Defending the Commander-in-Chief
President Donald Trump’s executive order creating a temporary travel halt from certain countries - asininely labelled a “ban” by the asinine Left - is back in the news as the Supreme Court of the United States looks to consolidate and review lower court rulings.
According to the court, parts of the executive order may proceed until the entire issue is reviewed and ruled upon. The order would institute a 90-day travel halt on people entering the United States from Iran, Libya, Somalia, Sudan, Syria and Yemen. Existing visas are honored.
As I have written in a previous piece, the President’s executive order is wholly within his purview to draft, and in line with U.S. immigration law. Neither does it stretch the boundaries of constitutionality.
Why is that? Because the executive order concerns itself with two executive branch policy areas: immigration and national security. According to the U.S. Constitution, the president has authority to regulate the flow of aliens in and out of the country.
However, the order has less to do with regulating mass immigration than it does with blocking murderous aliens from entering the country and wreaking havoc on its citizens. Thus the halt is, at its core, a national security prescription - precisely the thing we expect from the commander-in-chief of America’s military and top law enforcement forces.
Imagine the legal ramifications of a SCOTUS ruling against the White House. If a majority of five justices determined a statutorily lawful, reasonable, and constitutional executive order is illegal, they would in effect nullify Article II of the U.S. Constitution:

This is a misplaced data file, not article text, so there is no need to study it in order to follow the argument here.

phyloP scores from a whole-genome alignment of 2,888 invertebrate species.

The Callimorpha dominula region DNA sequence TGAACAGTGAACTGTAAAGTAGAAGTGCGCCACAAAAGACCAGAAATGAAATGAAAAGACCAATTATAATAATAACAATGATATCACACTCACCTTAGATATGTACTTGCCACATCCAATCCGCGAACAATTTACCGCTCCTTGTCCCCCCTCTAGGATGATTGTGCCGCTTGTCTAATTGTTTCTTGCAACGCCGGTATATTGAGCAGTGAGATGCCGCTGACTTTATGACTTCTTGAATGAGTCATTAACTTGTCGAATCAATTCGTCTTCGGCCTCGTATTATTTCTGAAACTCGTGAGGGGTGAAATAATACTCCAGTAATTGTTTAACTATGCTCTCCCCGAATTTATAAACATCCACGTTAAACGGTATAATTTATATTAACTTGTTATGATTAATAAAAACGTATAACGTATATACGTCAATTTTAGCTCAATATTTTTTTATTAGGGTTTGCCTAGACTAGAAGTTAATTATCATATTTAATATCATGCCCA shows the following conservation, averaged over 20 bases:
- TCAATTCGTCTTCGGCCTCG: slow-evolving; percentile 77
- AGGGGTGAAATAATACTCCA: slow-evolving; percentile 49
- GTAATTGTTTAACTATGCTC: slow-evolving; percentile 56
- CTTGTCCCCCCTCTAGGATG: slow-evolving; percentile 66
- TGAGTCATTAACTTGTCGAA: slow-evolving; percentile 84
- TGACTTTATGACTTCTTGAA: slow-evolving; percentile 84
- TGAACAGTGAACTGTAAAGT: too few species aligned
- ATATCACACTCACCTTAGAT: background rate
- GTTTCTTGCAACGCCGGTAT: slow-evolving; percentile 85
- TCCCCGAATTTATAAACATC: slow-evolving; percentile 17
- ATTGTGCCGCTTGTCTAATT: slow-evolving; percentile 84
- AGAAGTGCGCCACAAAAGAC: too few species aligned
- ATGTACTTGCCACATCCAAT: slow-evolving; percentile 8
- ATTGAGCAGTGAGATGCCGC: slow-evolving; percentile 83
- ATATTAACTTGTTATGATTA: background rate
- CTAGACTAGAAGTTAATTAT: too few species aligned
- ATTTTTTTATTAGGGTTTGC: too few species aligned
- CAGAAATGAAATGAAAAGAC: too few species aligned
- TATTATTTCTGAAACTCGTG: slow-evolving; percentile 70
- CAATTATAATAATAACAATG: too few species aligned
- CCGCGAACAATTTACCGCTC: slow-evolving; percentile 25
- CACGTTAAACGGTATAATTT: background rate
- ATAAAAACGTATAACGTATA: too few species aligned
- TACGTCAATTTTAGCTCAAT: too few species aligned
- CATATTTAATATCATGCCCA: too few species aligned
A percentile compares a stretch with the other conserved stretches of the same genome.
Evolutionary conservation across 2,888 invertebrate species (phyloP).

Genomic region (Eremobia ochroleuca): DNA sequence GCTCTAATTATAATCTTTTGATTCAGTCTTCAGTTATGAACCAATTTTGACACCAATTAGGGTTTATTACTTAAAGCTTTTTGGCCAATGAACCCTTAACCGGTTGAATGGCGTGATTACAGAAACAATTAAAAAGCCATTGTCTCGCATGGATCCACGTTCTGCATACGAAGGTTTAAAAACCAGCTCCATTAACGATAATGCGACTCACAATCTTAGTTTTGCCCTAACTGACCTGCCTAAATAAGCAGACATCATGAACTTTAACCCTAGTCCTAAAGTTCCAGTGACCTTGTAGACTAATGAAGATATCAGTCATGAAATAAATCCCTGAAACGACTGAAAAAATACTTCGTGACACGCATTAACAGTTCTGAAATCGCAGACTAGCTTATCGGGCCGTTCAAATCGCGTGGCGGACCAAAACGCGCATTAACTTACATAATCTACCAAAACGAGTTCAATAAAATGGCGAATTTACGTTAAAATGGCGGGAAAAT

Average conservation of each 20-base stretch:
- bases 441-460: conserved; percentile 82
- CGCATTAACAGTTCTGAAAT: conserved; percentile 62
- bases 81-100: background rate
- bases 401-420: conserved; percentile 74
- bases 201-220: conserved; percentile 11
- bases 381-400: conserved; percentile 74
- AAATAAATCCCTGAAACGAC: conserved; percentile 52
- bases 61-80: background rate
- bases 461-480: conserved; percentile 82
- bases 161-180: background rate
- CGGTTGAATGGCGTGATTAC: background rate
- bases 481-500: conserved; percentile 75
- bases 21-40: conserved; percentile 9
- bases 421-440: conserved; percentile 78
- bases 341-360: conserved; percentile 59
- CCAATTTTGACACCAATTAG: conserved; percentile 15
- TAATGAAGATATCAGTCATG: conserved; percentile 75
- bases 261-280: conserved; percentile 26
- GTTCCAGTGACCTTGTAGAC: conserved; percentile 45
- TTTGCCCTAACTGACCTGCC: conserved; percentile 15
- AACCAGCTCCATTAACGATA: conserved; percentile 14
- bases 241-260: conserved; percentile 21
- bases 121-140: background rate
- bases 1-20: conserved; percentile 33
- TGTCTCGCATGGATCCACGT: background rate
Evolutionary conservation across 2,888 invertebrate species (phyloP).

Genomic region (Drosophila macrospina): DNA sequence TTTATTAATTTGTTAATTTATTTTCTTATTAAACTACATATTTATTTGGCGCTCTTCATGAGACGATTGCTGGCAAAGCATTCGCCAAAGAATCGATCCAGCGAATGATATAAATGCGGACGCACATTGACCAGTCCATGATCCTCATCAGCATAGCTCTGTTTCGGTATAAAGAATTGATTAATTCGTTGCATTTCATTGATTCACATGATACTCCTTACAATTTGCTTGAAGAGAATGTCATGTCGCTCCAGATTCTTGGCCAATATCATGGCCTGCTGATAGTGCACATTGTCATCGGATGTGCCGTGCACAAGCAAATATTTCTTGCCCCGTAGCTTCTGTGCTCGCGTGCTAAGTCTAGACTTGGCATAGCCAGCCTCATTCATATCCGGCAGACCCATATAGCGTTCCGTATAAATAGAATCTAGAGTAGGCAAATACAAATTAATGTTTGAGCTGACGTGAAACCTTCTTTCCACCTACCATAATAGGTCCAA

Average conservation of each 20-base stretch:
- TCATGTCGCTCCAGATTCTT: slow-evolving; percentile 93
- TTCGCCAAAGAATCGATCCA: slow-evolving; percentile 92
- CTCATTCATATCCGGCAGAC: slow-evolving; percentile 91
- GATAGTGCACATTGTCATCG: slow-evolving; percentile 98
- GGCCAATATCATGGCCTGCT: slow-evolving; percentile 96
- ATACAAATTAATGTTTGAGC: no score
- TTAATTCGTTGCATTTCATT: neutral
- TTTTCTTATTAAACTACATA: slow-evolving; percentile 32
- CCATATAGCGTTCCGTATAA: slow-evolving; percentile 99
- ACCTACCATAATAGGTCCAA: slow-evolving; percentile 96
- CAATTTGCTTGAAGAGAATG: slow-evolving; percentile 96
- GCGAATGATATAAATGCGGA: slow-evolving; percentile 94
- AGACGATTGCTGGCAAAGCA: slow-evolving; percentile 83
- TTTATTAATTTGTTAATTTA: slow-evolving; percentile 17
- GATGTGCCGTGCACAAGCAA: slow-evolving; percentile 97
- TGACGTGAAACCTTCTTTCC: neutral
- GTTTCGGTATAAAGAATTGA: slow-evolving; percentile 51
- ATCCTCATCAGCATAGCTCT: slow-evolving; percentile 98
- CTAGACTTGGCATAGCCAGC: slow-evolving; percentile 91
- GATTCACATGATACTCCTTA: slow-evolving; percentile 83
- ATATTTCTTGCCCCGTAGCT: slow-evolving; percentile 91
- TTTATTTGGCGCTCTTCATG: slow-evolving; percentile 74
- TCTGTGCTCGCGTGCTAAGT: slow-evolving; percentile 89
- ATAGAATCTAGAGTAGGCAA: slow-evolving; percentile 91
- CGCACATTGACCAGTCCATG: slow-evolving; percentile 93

What would these five justices rule against? That an executive does not possess executive power? That said executive cannot, in the course of his duties as commander-in-chief, determine what constitutes a threat to American security? Or that he lacks the power to execute his oath to protect and defend the Constitution by taking necessary steps to mitigate threats from its enemies, foreign and domestic?
And if the president is not entitled to legally pursue these duties, who is? The Congress? The Supreme Court? Perhaps states should be told they must look after their own defense.
Such is the absurdity of the case before us. At a moment’s notice, five men and women may decide to undo centuries of constitutional government and rob the President of his power to govern - all because his name is Trump in an anti-Trump year.
With a conservative majority, of course, there is little reason to think the case will go against the White House. That it’s gotten this far, however, paints a picture of a country now made up of many nations, each of which wants its own laws, culture, and values.
Make no mistake, this is Left-wing politics masquerading as a righteous crusade against the ‘tyrant of Washington.’ It is the Democratic Party setting its own interests before the nation’s security. And it is a Supreme Court that’s taken upon itself the heavy burden of transforming a constitutional republic into a legalistic oligarchy, run by a cabal of geriatrics savvy to popular, progressive culture. This is what conservatives mean when we rail against legislation from the bench.
A country set on warring with itself cannot hope to compose a sound foreign policy, for it cannot hope to even defend itself. We should all pray for a speedy end to this ludicrous case, so President Trump can get back to his job: killing our enemies and keeping us safe.